The full source code of “Cerberus” has been leaked to underground forums and is now available free of charge to digital criminals.
Kaspersky experts have been actively monitoring the revival of the “Android banking” malware since July 2020, following the abandonment, the sale attempt and the final release of the project by the original developer.
Through evolving functionality that includes two-factor identity theft (2FA) and remote access (RAT) functions, the level of “infections” from “Cerberus” has already increased, especially in Russia and Europe.
“Cerberus” is a sophisticated “Android banking” malware, originally monitored in the summer of 2019 and actively distributed on a MaaS (Malware-as-a-Service) basis in various underground forums. The recent leak of source code –referred to as “Cerberus v2”— opens up new, public opportunities for digital criminals who want to threaten the banking sector via Android devices.
Despite the Russian-speaking developers of “Cerberus” reviving it last April, auctions for the source code began in late July due to the dissolution of the development team. Due to unclear factors, the creator later decided to publish the project’s source code for premium users on a popular Russian-speaking underground forum.
The result was an immediate increase in “infections” from mobile apps and attempts to steal money from consumers in Russia and across Europe, as more and more digital criminals acquire the malware for free.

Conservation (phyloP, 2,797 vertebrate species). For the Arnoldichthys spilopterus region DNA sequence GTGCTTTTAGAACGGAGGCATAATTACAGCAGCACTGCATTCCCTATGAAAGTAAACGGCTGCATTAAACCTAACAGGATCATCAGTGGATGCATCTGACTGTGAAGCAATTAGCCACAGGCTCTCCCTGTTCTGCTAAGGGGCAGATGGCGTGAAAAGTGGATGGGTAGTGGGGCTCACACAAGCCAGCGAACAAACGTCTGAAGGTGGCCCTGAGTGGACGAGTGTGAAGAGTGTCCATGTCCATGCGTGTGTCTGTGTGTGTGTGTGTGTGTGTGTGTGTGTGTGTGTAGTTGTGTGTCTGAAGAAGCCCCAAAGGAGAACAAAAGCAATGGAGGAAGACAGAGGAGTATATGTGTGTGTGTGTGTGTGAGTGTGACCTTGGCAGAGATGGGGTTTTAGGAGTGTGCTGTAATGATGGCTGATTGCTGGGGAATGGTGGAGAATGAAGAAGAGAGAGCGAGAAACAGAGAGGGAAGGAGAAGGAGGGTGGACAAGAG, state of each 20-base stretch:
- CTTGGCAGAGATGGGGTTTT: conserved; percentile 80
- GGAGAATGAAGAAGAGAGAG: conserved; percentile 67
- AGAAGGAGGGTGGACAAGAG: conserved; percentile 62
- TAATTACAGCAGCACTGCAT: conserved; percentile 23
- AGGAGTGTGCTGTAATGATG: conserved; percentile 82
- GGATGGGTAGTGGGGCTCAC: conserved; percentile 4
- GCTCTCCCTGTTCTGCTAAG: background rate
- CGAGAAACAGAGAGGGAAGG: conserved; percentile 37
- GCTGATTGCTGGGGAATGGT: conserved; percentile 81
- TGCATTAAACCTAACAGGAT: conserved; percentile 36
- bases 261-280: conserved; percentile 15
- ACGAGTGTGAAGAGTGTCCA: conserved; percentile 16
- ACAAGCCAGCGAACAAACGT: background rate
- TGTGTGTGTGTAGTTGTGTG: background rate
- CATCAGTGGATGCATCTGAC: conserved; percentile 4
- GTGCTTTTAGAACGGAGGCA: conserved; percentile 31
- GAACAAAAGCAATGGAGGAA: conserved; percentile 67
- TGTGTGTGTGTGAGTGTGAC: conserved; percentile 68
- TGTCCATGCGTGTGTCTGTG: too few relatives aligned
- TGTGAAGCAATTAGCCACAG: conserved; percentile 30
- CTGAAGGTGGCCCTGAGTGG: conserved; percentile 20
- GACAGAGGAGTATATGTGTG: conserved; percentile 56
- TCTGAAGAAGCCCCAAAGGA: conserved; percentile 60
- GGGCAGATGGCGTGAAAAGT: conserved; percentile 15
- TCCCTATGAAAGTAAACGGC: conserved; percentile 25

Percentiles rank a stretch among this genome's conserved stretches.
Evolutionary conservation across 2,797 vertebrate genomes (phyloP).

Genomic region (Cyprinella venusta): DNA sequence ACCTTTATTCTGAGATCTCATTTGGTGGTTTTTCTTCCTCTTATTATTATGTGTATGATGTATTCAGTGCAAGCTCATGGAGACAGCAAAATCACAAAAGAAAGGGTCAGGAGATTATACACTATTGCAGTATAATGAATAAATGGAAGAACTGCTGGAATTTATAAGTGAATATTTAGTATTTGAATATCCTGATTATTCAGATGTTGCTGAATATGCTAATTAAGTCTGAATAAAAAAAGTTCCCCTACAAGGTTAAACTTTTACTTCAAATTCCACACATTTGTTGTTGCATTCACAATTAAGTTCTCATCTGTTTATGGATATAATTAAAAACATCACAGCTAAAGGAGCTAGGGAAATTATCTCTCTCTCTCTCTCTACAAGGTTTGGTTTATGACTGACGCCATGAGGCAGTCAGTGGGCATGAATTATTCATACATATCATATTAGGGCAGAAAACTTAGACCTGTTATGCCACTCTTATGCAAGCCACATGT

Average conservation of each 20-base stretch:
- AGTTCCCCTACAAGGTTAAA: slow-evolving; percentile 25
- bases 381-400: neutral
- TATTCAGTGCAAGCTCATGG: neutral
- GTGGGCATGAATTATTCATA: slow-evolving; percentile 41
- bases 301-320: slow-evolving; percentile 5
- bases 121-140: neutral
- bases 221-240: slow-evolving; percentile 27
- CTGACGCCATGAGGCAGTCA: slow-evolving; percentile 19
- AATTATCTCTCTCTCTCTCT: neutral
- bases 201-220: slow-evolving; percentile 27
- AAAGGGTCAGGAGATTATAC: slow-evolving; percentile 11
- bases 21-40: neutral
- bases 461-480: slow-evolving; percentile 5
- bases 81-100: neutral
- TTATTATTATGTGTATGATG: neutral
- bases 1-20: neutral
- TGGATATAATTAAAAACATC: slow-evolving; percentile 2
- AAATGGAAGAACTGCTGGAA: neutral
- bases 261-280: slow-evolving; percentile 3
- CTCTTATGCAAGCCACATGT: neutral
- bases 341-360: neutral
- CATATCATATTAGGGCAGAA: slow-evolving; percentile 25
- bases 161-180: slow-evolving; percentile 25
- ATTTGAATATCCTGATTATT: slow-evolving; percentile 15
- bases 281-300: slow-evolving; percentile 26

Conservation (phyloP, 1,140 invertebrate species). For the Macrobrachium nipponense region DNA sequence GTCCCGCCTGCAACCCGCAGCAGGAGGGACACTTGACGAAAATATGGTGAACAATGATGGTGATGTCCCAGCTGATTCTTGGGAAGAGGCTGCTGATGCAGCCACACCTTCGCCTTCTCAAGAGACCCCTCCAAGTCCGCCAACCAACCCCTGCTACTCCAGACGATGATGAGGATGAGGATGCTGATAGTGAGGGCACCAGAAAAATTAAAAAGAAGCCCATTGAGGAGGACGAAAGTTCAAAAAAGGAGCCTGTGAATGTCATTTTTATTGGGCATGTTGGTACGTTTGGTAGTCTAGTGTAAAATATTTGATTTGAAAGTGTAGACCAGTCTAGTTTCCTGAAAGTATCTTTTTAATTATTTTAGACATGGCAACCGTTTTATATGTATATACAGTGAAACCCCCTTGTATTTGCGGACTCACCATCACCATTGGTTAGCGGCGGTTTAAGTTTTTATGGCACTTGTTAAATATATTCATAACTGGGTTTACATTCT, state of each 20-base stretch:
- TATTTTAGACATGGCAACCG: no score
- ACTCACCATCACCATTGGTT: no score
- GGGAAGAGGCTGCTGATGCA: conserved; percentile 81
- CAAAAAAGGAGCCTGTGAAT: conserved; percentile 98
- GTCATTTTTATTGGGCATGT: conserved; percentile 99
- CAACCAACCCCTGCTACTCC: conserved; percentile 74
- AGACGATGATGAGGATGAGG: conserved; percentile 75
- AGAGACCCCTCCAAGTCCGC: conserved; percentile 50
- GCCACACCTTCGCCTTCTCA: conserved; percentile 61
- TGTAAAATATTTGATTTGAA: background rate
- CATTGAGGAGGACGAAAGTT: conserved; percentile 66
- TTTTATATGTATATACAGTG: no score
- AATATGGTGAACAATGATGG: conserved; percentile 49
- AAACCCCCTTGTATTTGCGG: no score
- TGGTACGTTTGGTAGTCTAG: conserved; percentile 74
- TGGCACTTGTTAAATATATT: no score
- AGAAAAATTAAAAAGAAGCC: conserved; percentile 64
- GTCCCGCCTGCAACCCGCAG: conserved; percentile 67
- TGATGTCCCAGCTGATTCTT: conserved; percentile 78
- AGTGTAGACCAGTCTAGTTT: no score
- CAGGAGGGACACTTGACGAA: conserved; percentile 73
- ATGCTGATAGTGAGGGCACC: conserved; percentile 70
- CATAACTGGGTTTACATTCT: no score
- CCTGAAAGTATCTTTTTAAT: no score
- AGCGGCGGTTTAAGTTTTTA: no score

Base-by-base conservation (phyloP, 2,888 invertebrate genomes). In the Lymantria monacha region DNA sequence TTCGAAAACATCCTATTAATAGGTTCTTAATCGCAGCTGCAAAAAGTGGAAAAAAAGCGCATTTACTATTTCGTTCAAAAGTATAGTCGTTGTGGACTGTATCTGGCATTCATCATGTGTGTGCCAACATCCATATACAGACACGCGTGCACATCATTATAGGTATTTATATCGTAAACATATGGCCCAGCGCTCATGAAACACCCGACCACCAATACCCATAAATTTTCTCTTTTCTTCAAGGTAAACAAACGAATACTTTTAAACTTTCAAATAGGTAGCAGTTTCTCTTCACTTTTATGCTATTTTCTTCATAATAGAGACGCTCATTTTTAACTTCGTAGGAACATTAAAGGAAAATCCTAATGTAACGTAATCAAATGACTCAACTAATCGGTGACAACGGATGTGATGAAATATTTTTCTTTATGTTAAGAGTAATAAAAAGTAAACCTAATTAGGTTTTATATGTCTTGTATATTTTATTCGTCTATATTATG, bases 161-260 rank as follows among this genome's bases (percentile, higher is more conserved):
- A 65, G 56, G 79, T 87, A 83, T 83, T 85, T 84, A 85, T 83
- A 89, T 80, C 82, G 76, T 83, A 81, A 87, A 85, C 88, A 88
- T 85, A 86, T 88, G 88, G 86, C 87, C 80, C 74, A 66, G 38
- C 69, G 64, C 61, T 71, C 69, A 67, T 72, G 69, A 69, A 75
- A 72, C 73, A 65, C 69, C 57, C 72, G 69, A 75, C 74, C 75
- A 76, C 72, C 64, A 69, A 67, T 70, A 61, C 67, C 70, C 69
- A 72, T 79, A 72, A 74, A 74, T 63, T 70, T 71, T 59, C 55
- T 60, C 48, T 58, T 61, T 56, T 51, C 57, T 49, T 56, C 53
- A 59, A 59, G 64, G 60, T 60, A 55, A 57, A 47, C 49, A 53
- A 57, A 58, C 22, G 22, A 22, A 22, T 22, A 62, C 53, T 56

Since first tracking its activity in July, the complexity of “Cerberus” has increased to new levels of functionality, in the same way as “Anubis”; another example of “Android banking” malware released in late 2019 at the expense of customers and banks themselves.
Kaspersky is in the process of investigating “v2” further, having acquired the published file that included the source code. In-depth analysis of the infrastructure has already revealed the ability of malware to secretly send and steal SMS codes, open custom overlays for various online banks and steal 2FA codes, including “Google Authenticator”.
Additional features include access to credit card and customer contact information, call forwarding, or mobile functionality through RAT features.
Kaspersky security tips for mobile banking users
- Download and install apps only from official app stores, such as “Google Play” on Android devices or the “App Store” on iOS.
- Turn off the feature to install programs from unknown sources in your smartphone settings.
- Never “root” devices as this gives digital criminals unlimited possibilities to carry out attacks.
- Install system and application updates immediately to fix security gaps. Updates to the mobile operating system should never be received from external sources.
- When it comes to financial or personal information, always follow a default strategy of caution and skepticism to stay alert.
- Use a reliable security solution.